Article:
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DENVER (KDVR) — As businesses prepare to reopen, some are turning to the experts to help them do it responsibly.

Beth Pearlman is the owner of True Yoga in Evergreen.

“Safety and well-being are first and foremost for us,” Pearlman said.

So, she hired the COVID Consultants, a group of infectious disease doctors and nurses in Denver.

Dr. Dana Lerman, an infectious disease physician, is a co-founder of the group. 

“We are not exactly doing the same thing that we would do in a hospital setting, but we can take that information and then apply it to different businesses to try to help them responsibly reopen,” she said.

Lerman says new guidelines can be tough to sift through. 

“It’s not just the CDC guidelines, it’s the Restaurant Association guidelines, it’s OSHA, and every different industry has its own set of guidelines,” Lerman said.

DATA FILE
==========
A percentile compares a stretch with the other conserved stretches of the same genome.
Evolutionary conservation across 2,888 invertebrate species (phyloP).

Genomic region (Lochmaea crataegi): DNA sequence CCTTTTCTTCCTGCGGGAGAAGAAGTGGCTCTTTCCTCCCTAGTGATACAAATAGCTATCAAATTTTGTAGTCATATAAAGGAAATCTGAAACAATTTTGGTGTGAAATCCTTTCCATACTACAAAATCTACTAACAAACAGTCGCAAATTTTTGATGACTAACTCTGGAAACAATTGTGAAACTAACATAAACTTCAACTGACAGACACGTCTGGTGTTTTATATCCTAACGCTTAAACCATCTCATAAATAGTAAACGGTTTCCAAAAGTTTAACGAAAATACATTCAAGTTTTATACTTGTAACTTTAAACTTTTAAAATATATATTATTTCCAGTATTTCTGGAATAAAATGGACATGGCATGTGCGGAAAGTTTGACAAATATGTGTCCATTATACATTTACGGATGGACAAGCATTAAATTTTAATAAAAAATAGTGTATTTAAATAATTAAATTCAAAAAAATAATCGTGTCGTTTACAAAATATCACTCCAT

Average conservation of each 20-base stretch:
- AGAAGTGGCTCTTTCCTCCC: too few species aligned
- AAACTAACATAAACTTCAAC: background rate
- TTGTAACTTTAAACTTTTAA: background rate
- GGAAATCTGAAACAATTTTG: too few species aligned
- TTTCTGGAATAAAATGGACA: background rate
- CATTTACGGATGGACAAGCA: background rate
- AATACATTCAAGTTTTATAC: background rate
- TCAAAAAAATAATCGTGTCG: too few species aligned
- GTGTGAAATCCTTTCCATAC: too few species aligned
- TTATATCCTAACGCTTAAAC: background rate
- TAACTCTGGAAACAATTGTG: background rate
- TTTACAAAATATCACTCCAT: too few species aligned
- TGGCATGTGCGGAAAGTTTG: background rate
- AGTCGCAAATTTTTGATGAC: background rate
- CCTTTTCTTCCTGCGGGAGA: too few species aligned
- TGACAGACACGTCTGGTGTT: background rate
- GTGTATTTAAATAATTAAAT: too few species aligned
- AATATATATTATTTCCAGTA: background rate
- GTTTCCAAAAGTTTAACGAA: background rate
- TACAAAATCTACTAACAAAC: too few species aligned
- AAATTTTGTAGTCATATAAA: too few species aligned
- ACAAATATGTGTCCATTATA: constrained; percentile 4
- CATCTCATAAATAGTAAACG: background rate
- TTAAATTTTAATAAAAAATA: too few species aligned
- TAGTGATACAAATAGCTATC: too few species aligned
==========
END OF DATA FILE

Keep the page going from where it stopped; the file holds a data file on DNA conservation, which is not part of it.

The COVID Consultants will take that on, and look at a facility from top to bottom.

“We look at your actual doorway and entryway, and then we walk through the facility, again talk about your ventilation system, talk about any windows that you could potentially open, and we give examples as to how to restructure your physical space to promote social distancing,” Lerman said.

At True Yoga, the studio was mapped out to show where 15 mats can be placed six feet apart. Yogis will be directed to leave their shoes outside. Couches will be removed. There will be no shared props, and payments will be done online.

“Touch-point limiting is really my No. 1,” Lerman said.

Hand hygiene is encouraged, and the COVID Consultants provided signs to put around the studio. They even inspected the cleaning products the studio uses.

The group has also helped restaurants and place of worship. They can offer testing for employees, and give advice about what to do if an employee tests positive.  

The cost for all of this depends on the size of the facility and the services provided. Every bit of it is meaningful to Pearlman. When the time comes to reopen, she says she’ll be ready.

“We wanted to make sure it was safely done for the community,” Pearlman said.